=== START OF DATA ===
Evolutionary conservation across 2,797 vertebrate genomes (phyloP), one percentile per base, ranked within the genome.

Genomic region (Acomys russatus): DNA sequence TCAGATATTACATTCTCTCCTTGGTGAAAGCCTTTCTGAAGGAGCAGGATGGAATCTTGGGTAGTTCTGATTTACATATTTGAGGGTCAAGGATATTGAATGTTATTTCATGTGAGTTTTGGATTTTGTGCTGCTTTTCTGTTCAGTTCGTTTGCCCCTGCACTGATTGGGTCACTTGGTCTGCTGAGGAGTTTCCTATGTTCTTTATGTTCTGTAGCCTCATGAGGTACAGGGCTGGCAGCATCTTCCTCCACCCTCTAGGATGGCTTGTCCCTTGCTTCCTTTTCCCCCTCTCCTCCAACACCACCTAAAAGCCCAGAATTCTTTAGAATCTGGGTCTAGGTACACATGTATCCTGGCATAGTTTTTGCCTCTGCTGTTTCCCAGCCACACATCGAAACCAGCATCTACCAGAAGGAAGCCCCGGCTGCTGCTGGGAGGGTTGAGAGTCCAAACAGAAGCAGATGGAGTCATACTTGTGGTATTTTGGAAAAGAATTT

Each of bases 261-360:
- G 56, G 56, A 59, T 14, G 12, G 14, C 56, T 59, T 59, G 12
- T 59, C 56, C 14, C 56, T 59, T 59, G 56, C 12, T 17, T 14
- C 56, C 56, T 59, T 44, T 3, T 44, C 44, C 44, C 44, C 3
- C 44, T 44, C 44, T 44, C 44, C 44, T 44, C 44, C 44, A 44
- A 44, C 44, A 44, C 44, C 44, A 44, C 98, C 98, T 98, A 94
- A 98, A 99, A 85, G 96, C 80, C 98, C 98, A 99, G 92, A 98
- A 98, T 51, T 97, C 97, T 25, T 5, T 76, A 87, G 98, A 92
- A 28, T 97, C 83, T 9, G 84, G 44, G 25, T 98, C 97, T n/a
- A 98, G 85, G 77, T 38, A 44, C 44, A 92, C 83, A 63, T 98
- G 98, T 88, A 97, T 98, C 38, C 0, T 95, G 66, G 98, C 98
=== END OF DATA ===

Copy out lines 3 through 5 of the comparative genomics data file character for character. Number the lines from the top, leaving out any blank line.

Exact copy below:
Each of bases 261-360:
- G 56, G 56, A 59, T 14, G 12, G 14, C 56, T 59, T 59, G 12
- T 59, C 56, C 14, C 56, T 59, T 59, G 56, C 12, T 17, T 14